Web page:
Light winds affect Audi MedCup once more


Off to a bad start on the opening day of the Audi MedCup regatta in Cartagena, Spain, the British-based TP52 Rán, owned by Skype founder Niklas Zennström, added a couple more on a second day delayed by light wind.

In those conditions, engineering a comeback ranges from very difficult to impossible. It wasn’t quite a miracle, but Zennström managed the impossible in the second race of the day, losing by just one second in the tightest of finishes with Spain’s Bribón,

That sent Gonzalo Araujo into the clubhouse leading the Murcia Trophy, but with much tricky racing still to come.

Not so for the series leader, Quantum, skippered by Ed Baird, who posted a very satisfactory second in the opening race but then struggled in the second, finishing 6th as his main rival, Markus Wieser’s Container, a sistership to Rán, restored some pride with a third in the second race to add to a fourth in the day’s opener.

“I am happy with thirds,” Baird had said of the opening race. He would, therefore, have been unhappy.

There is a new team from Australia on the Soto 40 block, dipping its toe in the Mediterranean ahead of what is hoped to be a full season campaign next year and oozing youth and optimism.

Its skipper, Brent  Fowler is just 23 and the average age of the crew, including Malaysian sail trimmer Tiffany Koo, is 24 pushed up because the oldest is 31.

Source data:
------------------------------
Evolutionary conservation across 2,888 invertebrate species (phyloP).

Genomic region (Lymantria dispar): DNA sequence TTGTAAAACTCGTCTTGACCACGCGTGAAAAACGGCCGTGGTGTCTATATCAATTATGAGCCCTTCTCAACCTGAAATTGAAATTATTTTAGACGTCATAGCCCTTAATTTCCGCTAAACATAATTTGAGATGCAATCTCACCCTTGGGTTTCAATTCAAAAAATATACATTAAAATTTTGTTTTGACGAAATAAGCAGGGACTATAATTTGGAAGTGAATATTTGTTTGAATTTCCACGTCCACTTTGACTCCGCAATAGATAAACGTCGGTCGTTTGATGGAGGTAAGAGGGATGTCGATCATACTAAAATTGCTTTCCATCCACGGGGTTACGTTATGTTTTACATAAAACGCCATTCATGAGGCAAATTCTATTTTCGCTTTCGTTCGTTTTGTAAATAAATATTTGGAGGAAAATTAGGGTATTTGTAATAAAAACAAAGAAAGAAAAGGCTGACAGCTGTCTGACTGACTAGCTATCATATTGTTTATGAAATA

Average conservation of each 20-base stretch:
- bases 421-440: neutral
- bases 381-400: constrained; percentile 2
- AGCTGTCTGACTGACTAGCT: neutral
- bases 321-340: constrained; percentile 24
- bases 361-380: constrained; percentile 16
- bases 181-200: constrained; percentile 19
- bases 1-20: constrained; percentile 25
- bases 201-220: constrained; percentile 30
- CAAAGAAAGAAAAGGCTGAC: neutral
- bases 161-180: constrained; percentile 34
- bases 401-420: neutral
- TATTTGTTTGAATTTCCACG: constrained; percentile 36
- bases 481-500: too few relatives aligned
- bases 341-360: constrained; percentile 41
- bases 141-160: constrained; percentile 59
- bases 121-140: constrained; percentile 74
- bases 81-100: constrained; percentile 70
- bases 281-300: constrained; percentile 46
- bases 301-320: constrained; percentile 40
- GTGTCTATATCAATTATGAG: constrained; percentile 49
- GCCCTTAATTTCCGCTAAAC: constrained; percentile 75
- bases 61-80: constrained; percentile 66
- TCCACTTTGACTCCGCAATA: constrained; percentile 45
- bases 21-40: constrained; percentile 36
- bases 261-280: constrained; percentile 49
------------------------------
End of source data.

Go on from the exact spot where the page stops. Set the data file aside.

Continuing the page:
Fowler ignored superstition by winning the practice race but was pipped into third in the first race of the regatta proper when Kevin Sproul, running Tony Buckingham’s Ngoni, spotted an inside track to the finish line of a race won by Iñaki Castañer at the helm of Noticia IV.

Fowler would like the campaign to be pan-Australian but is also talking to potential sponsors, for what is likely to be an AUS$500,000 push, in W. Australia, where the mining boom is roaring along.

He plans to continue training during the winter and then come back to Europe and either an existing or new boat for a month of training ahead of the 2012 circuit.

The Australians did their cause no good by jumping the gun at the start of the second race, but Sproul sailed a scorcher to win.